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Shrimp value chain a must: Experts

Update: May, 22/2017 - 09:00
Production line for shrimps at the Sao Ta Food Stock Company in Sóc Trăng Province. - VNA Photo An Đăng
Viet Nam News

CẦN THƠ — Việt Nam needs to develop an equitable and sustainable shrimp production chain, Đinh Xuân Lập, Deputy Director of the International Collaborating Centre for Aquaculture and Fisheries Sustainability (ICAFIS), said.

Lập was speaking at a conference, entitled "Consumer Dialogue on Vietnamese Shrimp Value Chain," organised by ICAFIS in partnership with WWF Vietnam and Oxfam Vietnam in Cần Thơ on Friday.

"Developing an equitable and sustainable shrimp production chain will help the domestic shrimp industry achieve international standards," Lập said.

According to ICAFIS, the fisheries sector contributes to more than 3 per cent of the country’s GDP annually, and its products are exported to 164 countries, of which shrimp is one of the four main export products. The Vietnamese seafood creates jobs for about 700,000 households and has an average growth rate of 6.82 per cent per year.

However, in the recent years, there has been a strong fluctuation in shrimp exports. Particularly, requirements for traceability, production chain management, and the application of chain certification systems are increasing.

Statistics of the Vietnam Association of Seafood Exporters and Producers (VASEP) revealed that shrimp export market has changed dramatically in recent years. The export value of the shrimp industry increased sharply from US$ 2.1 billion in 2010 to $3.95 billion in 2014.

However, in 2015, shrimp export revenue not only decreased to $1.02 billion, but the market shrank by more than a third from 150 markets in 2014 to 92 in 2015. The shrimp export market saw the strongest decrease, with the US decreasing its imports by 35.4 per cent, Japan by 22.8 per cent, and the European Union by 18 per cent.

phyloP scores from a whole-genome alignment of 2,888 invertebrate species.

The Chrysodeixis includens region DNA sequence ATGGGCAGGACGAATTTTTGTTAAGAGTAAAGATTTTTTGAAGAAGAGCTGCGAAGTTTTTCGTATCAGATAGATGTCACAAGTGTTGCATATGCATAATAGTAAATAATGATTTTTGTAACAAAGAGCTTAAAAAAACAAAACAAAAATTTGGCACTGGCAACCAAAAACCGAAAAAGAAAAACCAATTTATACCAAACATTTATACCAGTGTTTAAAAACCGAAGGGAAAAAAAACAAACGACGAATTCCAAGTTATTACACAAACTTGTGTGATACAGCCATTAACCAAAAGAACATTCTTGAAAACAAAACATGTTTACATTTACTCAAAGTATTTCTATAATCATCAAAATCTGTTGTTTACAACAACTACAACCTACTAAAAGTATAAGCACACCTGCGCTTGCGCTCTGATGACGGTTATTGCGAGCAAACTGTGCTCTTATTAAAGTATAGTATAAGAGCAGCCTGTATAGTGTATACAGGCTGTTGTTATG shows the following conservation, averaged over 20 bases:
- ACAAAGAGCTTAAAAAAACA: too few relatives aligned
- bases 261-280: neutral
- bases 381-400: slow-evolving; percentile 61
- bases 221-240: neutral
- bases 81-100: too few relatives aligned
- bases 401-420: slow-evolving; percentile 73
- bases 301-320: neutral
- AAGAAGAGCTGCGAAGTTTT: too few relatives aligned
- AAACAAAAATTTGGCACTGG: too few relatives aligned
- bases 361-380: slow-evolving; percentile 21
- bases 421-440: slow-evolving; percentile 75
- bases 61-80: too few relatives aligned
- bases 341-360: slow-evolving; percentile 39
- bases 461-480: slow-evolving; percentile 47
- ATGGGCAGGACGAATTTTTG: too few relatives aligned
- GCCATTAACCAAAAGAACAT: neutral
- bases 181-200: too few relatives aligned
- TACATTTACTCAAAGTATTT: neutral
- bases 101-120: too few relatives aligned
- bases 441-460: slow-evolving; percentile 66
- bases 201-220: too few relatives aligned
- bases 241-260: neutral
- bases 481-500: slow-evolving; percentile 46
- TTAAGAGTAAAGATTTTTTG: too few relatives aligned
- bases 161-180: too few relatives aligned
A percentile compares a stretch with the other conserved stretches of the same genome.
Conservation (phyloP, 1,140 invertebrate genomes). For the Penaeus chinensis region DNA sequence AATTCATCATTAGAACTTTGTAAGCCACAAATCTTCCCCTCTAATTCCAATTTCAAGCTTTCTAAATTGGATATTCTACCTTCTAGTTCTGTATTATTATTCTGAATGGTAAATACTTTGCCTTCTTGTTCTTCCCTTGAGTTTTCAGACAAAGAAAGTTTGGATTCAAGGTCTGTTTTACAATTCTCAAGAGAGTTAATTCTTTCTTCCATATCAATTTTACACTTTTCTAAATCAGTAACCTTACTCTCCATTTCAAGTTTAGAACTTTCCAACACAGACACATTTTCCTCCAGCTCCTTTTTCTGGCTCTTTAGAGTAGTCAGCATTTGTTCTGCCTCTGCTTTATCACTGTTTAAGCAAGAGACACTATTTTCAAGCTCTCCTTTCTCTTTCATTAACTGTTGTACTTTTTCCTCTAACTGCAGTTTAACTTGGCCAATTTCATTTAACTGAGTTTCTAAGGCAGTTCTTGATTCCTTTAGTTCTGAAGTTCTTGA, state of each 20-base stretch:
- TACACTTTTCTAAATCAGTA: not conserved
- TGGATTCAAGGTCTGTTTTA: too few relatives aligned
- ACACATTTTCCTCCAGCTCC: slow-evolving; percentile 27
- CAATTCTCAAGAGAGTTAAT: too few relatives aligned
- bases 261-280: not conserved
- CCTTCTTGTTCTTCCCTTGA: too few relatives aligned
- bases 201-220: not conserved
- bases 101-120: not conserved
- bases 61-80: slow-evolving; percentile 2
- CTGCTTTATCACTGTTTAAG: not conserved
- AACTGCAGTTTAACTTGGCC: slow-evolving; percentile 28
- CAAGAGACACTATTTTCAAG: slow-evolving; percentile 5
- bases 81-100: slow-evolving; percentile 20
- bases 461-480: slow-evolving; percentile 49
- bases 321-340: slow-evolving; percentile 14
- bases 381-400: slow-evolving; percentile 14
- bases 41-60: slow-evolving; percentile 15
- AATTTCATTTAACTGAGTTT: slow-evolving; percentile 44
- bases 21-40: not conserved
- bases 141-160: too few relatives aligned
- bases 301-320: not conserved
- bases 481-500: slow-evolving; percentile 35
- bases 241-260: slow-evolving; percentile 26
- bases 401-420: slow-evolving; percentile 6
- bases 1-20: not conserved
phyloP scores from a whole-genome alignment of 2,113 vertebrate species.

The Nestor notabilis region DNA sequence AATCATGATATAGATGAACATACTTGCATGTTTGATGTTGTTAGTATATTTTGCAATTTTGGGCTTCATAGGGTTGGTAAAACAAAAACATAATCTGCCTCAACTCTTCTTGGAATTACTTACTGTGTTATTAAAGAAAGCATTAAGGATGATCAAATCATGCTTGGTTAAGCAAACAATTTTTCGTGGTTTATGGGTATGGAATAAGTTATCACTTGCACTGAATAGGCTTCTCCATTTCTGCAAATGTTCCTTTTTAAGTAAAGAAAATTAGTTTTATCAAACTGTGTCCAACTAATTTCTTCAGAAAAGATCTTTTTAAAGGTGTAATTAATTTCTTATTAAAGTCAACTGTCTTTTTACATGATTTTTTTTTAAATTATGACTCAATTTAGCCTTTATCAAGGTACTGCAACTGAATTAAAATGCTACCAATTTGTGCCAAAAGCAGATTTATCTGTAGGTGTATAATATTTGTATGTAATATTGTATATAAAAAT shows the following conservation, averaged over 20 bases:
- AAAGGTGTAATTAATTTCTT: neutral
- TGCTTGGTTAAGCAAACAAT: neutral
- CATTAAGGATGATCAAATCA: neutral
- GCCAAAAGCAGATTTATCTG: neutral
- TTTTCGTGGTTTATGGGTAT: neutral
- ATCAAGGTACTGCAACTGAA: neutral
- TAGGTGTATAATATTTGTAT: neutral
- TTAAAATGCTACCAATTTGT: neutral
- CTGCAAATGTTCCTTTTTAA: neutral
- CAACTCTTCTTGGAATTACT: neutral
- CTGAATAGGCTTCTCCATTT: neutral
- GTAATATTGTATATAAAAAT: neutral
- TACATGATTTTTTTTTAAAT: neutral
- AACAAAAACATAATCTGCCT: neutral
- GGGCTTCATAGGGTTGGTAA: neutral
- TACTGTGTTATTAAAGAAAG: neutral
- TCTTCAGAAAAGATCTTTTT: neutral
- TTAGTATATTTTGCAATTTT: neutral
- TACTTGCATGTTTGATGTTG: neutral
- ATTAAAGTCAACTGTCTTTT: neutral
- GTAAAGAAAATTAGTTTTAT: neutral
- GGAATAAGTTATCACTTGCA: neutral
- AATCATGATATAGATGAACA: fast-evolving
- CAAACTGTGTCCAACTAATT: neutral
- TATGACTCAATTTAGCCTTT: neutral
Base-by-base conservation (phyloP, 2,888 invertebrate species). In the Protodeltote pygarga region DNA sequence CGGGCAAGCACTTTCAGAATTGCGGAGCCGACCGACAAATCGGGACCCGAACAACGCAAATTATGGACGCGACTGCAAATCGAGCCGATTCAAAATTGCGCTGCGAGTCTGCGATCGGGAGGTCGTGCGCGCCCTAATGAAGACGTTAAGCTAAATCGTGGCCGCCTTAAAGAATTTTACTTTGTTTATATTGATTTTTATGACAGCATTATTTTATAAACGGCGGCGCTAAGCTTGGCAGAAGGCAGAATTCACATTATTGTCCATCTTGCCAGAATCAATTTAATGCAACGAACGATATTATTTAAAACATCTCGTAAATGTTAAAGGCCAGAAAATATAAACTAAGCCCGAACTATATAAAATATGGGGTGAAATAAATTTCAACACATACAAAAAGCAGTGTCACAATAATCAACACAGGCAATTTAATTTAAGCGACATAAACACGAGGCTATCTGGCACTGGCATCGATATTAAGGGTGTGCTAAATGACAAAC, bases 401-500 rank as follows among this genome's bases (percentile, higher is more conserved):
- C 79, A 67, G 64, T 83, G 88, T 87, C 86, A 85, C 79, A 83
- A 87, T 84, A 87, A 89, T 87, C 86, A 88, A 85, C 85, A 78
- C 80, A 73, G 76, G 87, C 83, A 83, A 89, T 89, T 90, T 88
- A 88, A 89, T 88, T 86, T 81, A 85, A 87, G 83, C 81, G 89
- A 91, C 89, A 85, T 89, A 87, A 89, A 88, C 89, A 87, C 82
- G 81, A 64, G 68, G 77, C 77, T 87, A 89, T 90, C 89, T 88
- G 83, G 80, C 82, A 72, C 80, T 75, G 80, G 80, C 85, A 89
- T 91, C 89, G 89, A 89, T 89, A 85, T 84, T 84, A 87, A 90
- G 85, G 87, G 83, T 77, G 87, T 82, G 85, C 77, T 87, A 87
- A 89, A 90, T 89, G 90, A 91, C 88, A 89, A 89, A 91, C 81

ICAFIS experts said that most of the researches on shrimp value chains over the past 10 years pointed towards the shortage and inefficiencies in links between enterprises and shrimp farmers, and the lack of information transparency, which negatively affected the quality, traceability of products and competitiveness of Vietnamese shrimp in the world market.

According to ICAFIS’ latest research findings in 2015 on value chains in Sóc Trăng and Cà Mau, 72 per cent of enterprises’ capital is spent on raw shrimp, but 79.8 per cent of the company’s raw materials are purchased from small farmers and local traders.

Besides these, they said that shrimp farming in Việt Nam was facing many risks such as decreasing selling price but increasing prices of materials, climate change, as well as restrictions on access to credits, which are barriers for small-scale producers and processors to expand production and comply with regulatory standards, Lập said.

Funded by the European Union, Oxfam Vietnam is cooperating with ICAFIS to implement the project "Sustainable development of shrimp production value chain in Việt Nam" for four years from 2016 to 2020.

According to ICAFIS, after more than a year of project implementation in Sóc Trăng, Bạc Liêu and Cà Mau, 54 contracts were signed to link chains from input phase to output phase to ensure quality control in the chain, adoption of sustainable certification practices, and origin traceability application. This helps reduce the input cost by 15 per cent to 20 per cent and increase the selling price by 3 per cent to 5 per cent.

The project also promotes the participation and cooperation of domestic and international seafood enterprises in the sustainable shrimp value chain in Việt Nam under the public-private partnership (PPP) model.

To promote the sustainable shrimp production chains, Huỳnh Quốc Tinh, program coordinator of WWF Vietnam, said that the PPP model in fisheries should be encouraged and production plans on regional scale must be built with the involvement of factories and importers.

In addition to these, experts at the conference suggested that the Government must participate in and support the process of chain management to avoid link breaks as before, and create a mechanism for access to credits, so that farmers and new businesses are financially able to invest in the industry. — VNS

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